Some people say that it is because of reaction among Hindus who were earlier suppressed due to appeasement policy of Congress towards Muslims who were treated as a vote bank. Others say that Muslims are inherently fanatics and bigots, who often resort to terrorism, etc. But what is the truth?

The truth is that 99% of all people, whether Hindu, Muslim, Christian, Sikh, Jain, Parsi or Buddhist are good people. Most Muslims, like most Hindus, are peaceful, upright and law abiding. So it is absurd to say that all, or even most, Muslims are bigots and terrorists. 

In fact there was no communal feeling before 1857, as I have explained in my article ‘The Truth about Pakistan’ published in the Pakistani newspaper The Nation some years back. Before 1857 Hindus and Muslims lived harmoniously, Hindus used to participate in Eid and Muharram, and Muslims in Holi and Diwali. 

Communalism was artificially created after suppressing the 1857 Mutiny (in which Hindus and Muslims fought together against the British) by the British rulers as part of their divide and rule policy (see BN Pande’s ‘History in the service of Imperialism’ online), and this was continued even after Independence, but now it has increased exponentially.

There are two reasons for the recent upsurge in communal polarization in India, one internal, and the other external. Let me explain

Internal causes of polarisation

The Congress Party, by its Muslim appeasement policy (to get Muslim votes) created a strong reaction among many Hindus, who though forming 80% of the Indian population, felt they were being ignored, and all the Congress cared for was the 15% Muslims.
 
This naturally created a backlash, which helped the BJP to come to power in 2014. Of course the scandalous corruption by most Congress leaders and Modi’s ‘vikas’ slogan also helped.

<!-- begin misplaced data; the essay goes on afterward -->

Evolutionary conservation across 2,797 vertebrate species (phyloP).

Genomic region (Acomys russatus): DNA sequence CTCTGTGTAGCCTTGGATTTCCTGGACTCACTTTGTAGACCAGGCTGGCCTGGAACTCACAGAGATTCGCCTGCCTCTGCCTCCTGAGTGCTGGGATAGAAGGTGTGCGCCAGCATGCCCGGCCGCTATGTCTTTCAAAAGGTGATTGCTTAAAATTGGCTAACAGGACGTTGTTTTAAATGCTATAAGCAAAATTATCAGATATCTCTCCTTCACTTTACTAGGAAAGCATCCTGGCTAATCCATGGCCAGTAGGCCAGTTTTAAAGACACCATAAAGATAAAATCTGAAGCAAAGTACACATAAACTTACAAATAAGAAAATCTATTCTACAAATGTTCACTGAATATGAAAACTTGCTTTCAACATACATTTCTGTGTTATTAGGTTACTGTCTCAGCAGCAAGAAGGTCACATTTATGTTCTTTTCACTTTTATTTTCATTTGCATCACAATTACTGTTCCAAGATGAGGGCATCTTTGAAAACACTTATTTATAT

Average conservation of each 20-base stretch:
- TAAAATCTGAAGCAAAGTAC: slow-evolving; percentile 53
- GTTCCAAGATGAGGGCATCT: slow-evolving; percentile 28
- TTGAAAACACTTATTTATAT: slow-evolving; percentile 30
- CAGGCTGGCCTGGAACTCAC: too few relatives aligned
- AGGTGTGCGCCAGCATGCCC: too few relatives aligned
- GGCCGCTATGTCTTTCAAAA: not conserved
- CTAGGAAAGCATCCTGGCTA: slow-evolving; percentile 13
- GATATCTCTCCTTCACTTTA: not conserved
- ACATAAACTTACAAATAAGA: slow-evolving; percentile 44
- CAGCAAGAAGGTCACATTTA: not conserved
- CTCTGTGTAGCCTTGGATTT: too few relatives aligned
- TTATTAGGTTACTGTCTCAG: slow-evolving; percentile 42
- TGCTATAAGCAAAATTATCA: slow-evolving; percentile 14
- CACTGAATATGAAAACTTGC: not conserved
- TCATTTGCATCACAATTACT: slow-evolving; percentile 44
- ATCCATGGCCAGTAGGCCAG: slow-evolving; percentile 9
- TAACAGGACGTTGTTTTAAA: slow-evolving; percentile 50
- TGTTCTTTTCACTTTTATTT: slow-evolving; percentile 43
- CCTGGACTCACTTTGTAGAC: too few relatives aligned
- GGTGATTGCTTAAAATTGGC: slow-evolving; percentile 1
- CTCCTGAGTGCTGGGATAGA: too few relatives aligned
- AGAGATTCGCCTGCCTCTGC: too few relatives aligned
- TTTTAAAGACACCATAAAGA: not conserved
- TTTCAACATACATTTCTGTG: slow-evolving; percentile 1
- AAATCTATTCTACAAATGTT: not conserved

However, now the Indian economy is tanking, with huge dip in GDP, manufacturing sector, IT, real estate etc on the rapid decline, and record unemployment as admitted by National Sample Survey, a Govt of India organization (12 million Indian youth are entering the job market every year but jobs are shrinking), child malnourishment (every second Indian child is malnourished, according to Global Hunger Index and UNICEF), 50% Indian women anaemic, farmers suicides (already well over 300,000) continuing unabated, almost total lack of proper healthcare and good education for the masses, etc.

The present Govt of India has no inkling how to resolve these massive problems, so to divert public attention from them it has to have a scapegoat.
 
This scapegoat is the Muslims, who, like the Jews in the Nazi era, are blamed for all social evils. Muslims are vilified as fanatics, anti-national and terrorists. The Indian media, which has largely been ‘Modified’, dutifully obliges by spreading communal hatred. 

Propaganda is such a powerful thing that even good people’s minds can be poisoned. For instance, Germans are ordinarily very good people, but during the Nazi era almost the whole German nation went mad, their minds poisoned by Hitler and Goebbels. Similarly, by the communal propaganda and other wicked techniques of the BJP most Hindus have been made Muslim haters in recent years.

Some people deny that BJP is anti minority, and they refer to Modi’s statement ‘Sabka saath, sabka vishwas‘ but everyone knows this is hypocrisy and empty rhetoric. BJP’s entire politics is based on hatred of minorities, particularly Muslims. BJP is dominated by an organization called the RSS (Rashtriya Swayamsevak Sangh), which is rabidly anti minority (see the book ‘Bunch of Thoughts’ by the former RSS leader M. S. Golwalkar). Only by spreading and increasing religious hatred can the BJP thrive.